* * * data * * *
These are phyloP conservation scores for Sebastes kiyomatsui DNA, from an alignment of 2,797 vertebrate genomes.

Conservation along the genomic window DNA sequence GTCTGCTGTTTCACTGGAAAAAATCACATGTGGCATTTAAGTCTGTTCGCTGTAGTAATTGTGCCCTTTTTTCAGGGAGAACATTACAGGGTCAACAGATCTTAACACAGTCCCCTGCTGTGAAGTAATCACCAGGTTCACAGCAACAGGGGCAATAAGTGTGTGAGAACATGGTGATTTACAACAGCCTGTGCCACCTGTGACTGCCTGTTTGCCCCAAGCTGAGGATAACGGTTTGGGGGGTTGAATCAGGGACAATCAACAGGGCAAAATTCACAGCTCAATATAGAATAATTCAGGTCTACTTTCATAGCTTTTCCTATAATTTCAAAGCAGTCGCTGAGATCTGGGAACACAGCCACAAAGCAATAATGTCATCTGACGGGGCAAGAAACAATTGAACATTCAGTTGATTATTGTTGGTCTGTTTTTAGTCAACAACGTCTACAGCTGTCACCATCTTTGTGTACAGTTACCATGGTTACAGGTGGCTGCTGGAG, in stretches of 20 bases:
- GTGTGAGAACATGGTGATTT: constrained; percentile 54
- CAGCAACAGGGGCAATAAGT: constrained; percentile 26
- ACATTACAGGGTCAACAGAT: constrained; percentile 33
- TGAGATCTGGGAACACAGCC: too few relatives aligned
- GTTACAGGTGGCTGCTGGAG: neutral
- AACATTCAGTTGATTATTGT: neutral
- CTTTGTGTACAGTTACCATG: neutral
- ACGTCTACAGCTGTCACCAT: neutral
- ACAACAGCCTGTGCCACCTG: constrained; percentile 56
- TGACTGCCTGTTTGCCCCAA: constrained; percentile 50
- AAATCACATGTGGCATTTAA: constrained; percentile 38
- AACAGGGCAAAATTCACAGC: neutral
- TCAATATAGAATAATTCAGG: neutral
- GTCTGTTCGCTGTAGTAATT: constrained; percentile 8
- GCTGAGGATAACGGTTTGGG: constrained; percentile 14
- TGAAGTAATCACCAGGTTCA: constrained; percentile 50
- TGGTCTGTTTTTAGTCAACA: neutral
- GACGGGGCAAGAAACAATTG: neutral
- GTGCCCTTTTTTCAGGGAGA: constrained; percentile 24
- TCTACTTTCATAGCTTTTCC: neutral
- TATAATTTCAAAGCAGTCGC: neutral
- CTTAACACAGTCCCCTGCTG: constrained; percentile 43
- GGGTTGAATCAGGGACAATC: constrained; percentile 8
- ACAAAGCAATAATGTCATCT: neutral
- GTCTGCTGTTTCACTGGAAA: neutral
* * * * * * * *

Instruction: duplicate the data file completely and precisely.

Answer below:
These are phyloP conservation scores for Sebastes kiyomatsui DNA, from an alignment of 2,797 vertebrate genomes.

Conservation along the genomic window DNA sequence GTCTGCTGTTTCACTGGAAAAAATCACATGTGGCATTTAAGTCTGTTCGCTGTAGTAATTGTGCCCTTTTTTCAGGGAGAACATTACAGGGTCAACAGATCTTAACACAGTCCCCTGCTGTGAAGTAATCACCAGGTTCACAGCAACAGGGGCAATAAGTGTGTGAGAACATGGTGATTTACAACAGCCTGTGCCACCTGTGACTGCCTGTTTGCCCCAAGCTGAGGATAACGGTTTGGGGGGTTGAATCAGGGACAATCAACAGGGCAAAATTCACAGCTCAATATAGAATAATTCAGGTCTACTTTCATAGCTTTTCCTATAATTTCAAAGCAGTCGCTGAGATCTGGGAACACAGCCACAAAGCAATAATGTCATCTGACGGGGCAAGAAACAATTGAACATTCAGTTGATTATTGTTGGTCTGTTTTTAGTCAACAACGTCTACAGCTGTCACCATCTTTGTGTACAGTTACCATGGTTACAGGTGGCTGCTGGAG, in stretches of 20 bases:
- GTGTGAGAACATGGTGATTT: constrained; percentile 54
- CAGCAACAGGGGCAATAAGT: constrained; percentile 26
- ACATTACAGGGTCAACAGAT: constrained; percentile 33
- TGAGATCTGGGAACACAGCC: too few relatives aligned
- GTTACAGGTGGCTGCTGGAG: neutral
- AACATTCAGTTGATTATTGT: neutral
- CTTTGTGTACAGTTACCATG: neutral
- ACGTCTACAGCTGTCACCAT: neutral
- ACAACAGCCTGTGCCACCTG: constrained; percentile 56
- TGACTGCCTGTTTGCCCCAA: constrained; percentile 50
- AAATCACATGTGGCATTTAA: constrained; percentile 38
- AACAGGGCAAAATTCACAGC: neutral
- TCAATATAGAATAATTCAGG: neutral
- GTCTGTTCGCTGTAGTAATT: constrained; percentile 8
- GCTGAGGATAACGGTTTGGG: constrained; percentile 14
- TGAAGTAATCACCAGGTTCA: constrained; percentile 50
- TGGTCTGTTTTTAGTCAACA: neutral
- GACGGGGCAAGAAACAATTG: neutral
- GTGCCCTTTTTTCAGGGAGA: constrained; percentile 24
- TCTACTTTCATAGCTTTTCC: neutral
- TATAATTTCAAAGCAGTCGC: neutral
- CTTAACACAGTCCCCTGCTG: constrained; percentile 43
- GGGTTGAATCAGGGACAATC: constrained; percentile 8
- ACAAAGCAATAATGTCATCT: neutral
- GTCTGCTGTTTCACTGGAAA: neutral